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Coin of Herod Agrippa
Coin of Herod Agrippa (!!)

King Herod Agrippa (44 CE)

Sources: Flavius Josephus, Jewish Antiquities 19.338-353 and the Acts of the apostles 1219b-23.

Story: The emperor Caligula had appointed Herod Agrippa, a descendant of the famous king Herod the Great, as king of some northern Jewish territories in 37 CE. Because he had good contacts at the court of this emperor and his successor, Claudius, Herod Agrippa managed to reunite all his grandfather's territories in 41. This was remarkable, because it meant that the Romans gave up their province Judaea and gave it to a native, independent king. After these successes, a  strange incident took place. 

King Herod went down from Judea to Caesarea and stayed there. And he was highly displeased with those from Tyre and Sidon. But they came with one accord to him and, having made Blastus (the king's chamberlain) their friend, they asked for peace, because their country was nourished by the king's country. And upon a set day Herod, arrayed in royal apparel, sat upon his throne and delivered an oration unto them. And the people gave a shout, saying, 'It is the voice of a god, and not of a man!' And immediately the angel of the Lord smote him, because he gave not God the glory; and he was eaten by worms and gave up the ghost.
[Luke, Acts of the apostles 12.19b-23]
This was the story according to Luke, the author of the Acts of the apostles; he seems to delight in the terrible end of the man who had prosecuted the first Christians. The same story is told by Flavius Josephus:
Now when Agrippa had reigned three years over all Judea, he came to the city Caesarea [...] There he exhibited shows in honor of the emperor [...] On the second day of the festival, Herod put on a garment made wholly of silver, and of a truly wonderful contexture, and came into the theater early in the morning; at which time the silver of his garment was illuminated by the fresh reflection of the sun's rays upon it. It shone out after a surprising manner, and was so resplendent as to spread a horror over those that looked intently upon him. At that moment, his flatterers cried out [...] that he was a god; and they added, 'Be thou merciful to us; for although we have hitherto reverenced thee only as a man, yet shall we henceforth own thee as superior to mortal nature.'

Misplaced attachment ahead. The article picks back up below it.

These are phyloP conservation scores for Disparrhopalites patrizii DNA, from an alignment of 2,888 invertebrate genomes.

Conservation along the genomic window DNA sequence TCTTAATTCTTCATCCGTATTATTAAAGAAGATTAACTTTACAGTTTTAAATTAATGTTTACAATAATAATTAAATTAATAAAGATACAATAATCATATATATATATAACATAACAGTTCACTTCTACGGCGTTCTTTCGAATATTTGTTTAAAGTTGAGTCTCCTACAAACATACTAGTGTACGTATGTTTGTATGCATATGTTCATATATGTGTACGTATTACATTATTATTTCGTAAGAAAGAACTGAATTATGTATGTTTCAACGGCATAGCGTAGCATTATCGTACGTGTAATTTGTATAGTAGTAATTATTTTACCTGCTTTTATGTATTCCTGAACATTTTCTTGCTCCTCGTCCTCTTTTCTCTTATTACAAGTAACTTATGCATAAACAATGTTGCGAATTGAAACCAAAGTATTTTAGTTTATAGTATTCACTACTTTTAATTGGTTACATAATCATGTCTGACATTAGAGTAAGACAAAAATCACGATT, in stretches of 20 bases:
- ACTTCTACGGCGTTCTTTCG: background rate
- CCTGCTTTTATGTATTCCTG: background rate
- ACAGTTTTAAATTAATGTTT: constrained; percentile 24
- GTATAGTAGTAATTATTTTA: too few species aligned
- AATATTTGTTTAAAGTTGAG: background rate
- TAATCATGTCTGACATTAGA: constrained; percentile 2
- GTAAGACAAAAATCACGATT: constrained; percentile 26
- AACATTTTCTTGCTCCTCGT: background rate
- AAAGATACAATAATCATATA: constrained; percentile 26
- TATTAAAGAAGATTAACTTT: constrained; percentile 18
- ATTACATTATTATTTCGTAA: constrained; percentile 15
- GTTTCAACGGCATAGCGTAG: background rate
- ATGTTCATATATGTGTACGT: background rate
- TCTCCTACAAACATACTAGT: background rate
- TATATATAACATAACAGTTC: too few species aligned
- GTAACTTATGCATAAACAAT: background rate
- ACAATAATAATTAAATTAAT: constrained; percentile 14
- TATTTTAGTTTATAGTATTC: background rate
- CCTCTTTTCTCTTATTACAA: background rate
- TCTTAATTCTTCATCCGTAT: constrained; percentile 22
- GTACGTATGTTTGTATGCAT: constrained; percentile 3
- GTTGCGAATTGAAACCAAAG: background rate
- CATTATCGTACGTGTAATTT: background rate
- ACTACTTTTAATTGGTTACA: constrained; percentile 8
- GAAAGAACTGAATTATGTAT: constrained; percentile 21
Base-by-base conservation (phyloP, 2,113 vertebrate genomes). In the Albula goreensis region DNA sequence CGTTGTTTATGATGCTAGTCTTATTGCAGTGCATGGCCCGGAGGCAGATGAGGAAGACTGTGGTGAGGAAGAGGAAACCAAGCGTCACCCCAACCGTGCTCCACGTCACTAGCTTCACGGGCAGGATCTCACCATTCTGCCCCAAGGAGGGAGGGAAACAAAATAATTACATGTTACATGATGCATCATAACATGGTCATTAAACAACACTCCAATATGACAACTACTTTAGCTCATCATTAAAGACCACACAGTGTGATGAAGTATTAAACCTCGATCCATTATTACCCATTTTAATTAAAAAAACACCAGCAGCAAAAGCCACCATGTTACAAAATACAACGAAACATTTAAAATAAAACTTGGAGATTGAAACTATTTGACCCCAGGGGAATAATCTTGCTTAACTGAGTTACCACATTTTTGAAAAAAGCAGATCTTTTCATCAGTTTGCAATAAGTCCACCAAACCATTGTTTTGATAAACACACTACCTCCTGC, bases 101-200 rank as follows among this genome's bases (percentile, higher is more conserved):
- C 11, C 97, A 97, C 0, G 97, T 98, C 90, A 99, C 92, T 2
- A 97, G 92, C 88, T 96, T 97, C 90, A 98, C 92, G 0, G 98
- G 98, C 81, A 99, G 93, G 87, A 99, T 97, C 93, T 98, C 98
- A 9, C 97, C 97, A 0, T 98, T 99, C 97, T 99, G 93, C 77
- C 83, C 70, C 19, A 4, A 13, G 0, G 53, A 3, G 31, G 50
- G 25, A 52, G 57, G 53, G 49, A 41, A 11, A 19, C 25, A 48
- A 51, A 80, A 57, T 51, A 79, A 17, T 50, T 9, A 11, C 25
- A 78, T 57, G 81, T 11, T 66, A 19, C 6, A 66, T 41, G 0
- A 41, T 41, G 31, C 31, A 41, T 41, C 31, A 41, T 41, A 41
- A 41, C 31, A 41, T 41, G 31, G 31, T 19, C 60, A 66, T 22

Upon this the king did neither rebuke them, nor reject their impious flattery. But as he presently afterward looked up, he saw an owl sitting on a certain rope over his head, and immediately understood that this bird was the messenger of ill tidings, as it had once been the messenger of good tidings to him; and he fell into the deepest sorrow. A severe pain also arose in his belly, and began in a most violent manner. He therefore looked upon his friends, and said, 'I, whom you call a god, am commanded presently to depart this life; while Providence thus reproves the lying words you just now said to me; and I, who was by you called immortal, am immediately to be hurried away by death. But I am bound to accept of what Providence allots, as it pleases God; for we have by no means lived ill, but in a splendid and happy manner.'
   After he said this, his pain was become violent. Accordingly he was carried into the palace, and the rumor went abroad that he would certainly die in a little time. But the multitude presently sat in sackcloth, with their wives and children, after the law of their country, and besought God for the king's recovery. All places were also full of mourning and lamentation. Now the king rested in a high chamber, and as he saw them below lying prostrate on the ground, he could not himself forbear weeping. And when he had been quite worn out by the pain in his belly for five days, he departed this life, being in the fifty-fourth year of his age, and in the seventh year of his reign.
[Flavius Josephus, Jewish Antiquities 19.343-350]
Comment: What to make of this story? It is obvious that Herod Agrippa was regarded by some as a divine being, maybe because he had reunited all Jewish territories and had liberated them from Roman rule. In other words, he had done the things that were expected from a military Messiah. However, it is far from certain that Agrippa was seen as the Messiah. Caesarea was not a Jewish but a pagan city, and we must therefore interpret this incident in a pagan context: it is a theophany, a god appearing to mankind. (Even when the audience were Jewish, it would probably never have called the Messiah 'a god', because the Jews usually thought about their liberator as a human being.)
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